Closing Thoughts: The Ties That Bind

kappa sigma

by David R. Haag ’73

Most Dickinsonians have never heard of The Spring Letter. But thanks to a recent donation by Peter Marks ’73 to Archives & Special Collections, the publication  minus a handful of issues  is now available to anyone wishing to learn more about Dickinson.

The Spring Letter, which first appeared in 1910, was the brainchild of class of 1907 members George Briner and Allen Thompson, and was one of the ways alumni brothers of the Beta Pi chapter of Kappa Sigma fraternity stayed connected. Commonly included were letters from alumni compiled by class year, a directory with names and contact information, a report on the status of the undergraduate chapter, a letter from the college president and a letter from the editor. Since 1910, there are only four years in which the letter was not produced: in 1919 (WWI), in 1944 and 1945 (WWII), and again in 1996.

My fellow fraternity brothers of the Beta Pi chapter of Kappa Sigma Alumni Association have made the preservation of the letter  and our connection to Dickinson  a priority. Sylvester “Bud” Aichele ’42, the association’s longtime secretary, started saving copies of the publication a long time ago. When he stepped down, he forwarded them to Bob Meade ’64, the new secretary, who sent them to Marks, when he assumed the secretary position. In addition to soliciting news from alums, we return to campus three times a year, to coincide with Alumni Weekend, Homecoming & Family Weekend and the initiation of the pledge class each year in March.

The fraternity experience was a big part of my education at Dickinson. The ties that bind me and my brothers do not tie us to a national organization; they bind us to the college. They compel us to return to campus and engage as often as we can to strengthen and renew those relationships that meant so much to us when we studied and lived here. Those fraternal bonds don’t dissolve when we graduate or degrade over time. We support the active brotherhood, we support the college, and we support one another  including annual scholarships in excess of $10,000 to needy and deserving brothers.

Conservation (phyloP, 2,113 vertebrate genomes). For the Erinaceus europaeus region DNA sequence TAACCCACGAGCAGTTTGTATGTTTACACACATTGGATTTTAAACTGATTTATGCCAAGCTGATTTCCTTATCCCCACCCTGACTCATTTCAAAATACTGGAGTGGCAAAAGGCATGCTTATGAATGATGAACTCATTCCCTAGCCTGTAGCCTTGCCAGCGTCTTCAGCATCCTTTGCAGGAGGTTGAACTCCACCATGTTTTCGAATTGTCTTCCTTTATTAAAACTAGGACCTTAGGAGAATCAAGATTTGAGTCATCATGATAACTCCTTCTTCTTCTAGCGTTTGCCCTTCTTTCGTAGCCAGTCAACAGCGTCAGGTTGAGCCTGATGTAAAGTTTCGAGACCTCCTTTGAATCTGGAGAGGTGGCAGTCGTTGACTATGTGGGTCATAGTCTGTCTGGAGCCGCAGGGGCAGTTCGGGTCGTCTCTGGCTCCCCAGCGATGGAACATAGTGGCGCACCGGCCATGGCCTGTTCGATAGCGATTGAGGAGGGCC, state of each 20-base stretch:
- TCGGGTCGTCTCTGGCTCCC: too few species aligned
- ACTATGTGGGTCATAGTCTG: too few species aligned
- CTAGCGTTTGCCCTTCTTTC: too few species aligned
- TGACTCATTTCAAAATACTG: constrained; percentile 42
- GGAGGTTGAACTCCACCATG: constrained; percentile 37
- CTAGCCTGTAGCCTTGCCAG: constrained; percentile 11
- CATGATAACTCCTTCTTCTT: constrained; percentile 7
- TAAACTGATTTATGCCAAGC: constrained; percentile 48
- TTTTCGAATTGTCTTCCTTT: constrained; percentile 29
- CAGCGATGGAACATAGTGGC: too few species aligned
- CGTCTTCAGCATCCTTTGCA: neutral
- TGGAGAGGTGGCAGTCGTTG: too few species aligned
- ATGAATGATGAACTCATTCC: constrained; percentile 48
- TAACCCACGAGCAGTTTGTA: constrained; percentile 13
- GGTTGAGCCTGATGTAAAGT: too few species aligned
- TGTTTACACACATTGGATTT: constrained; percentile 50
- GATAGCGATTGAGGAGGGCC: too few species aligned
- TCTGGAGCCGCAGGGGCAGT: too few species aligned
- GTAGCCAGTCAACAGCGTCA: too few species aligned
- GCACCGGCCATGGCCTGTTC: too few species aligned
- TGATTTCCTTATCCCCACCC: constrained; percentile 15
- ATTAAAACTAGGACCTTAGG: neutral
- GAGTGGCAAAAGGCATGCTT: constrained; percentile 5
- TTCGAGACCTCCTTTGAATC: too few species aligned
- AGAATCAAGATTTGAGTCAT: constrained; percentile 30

In 2011, we established additional scholarships to recognize the individual achievements of four active brothers in leadership, scholastic achievement, service to the college and the Carlisle community, and fellowship in the names of four distinguished alumni Kappa Sigs: Bishop Fred P. Corson, class of 1917 and past president of Dickinson; Henry L. Stuart ’38; Aichele; and Walter E. Beach ’56. This is a way to support the students and honor our tradition on campus.

I’m an old-school guy. Maybe because of that, tradition means a lot to me. I worked for two of the best law-enforcement organizations in the world: the FBI and the Diplomatic Security Service for over 30 years. Each organization had a tradition of exemplary service to our country, and I am proud to have been a member of each. But my exposure to tradition began way before that: It began at Dickinson, and it began with Kappa Sigma. Brotherhood, friendship and service bound us together  and still do.

David Haag ’73 is a retired foreign-service supervisory special agent with the Diplomatic Security Service, the law-enforcement arm of the U.S. Department of State. He has served in Mexico, Australia, Jamaica and Hungary, as well as numerous domestic assignments. Haag is the current president of the Beta Pi chapter of the Kappa Sigma Alumni Association.

Read more from the winter 2015 issue of Dickinson Magazine.

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Published January 20, 2015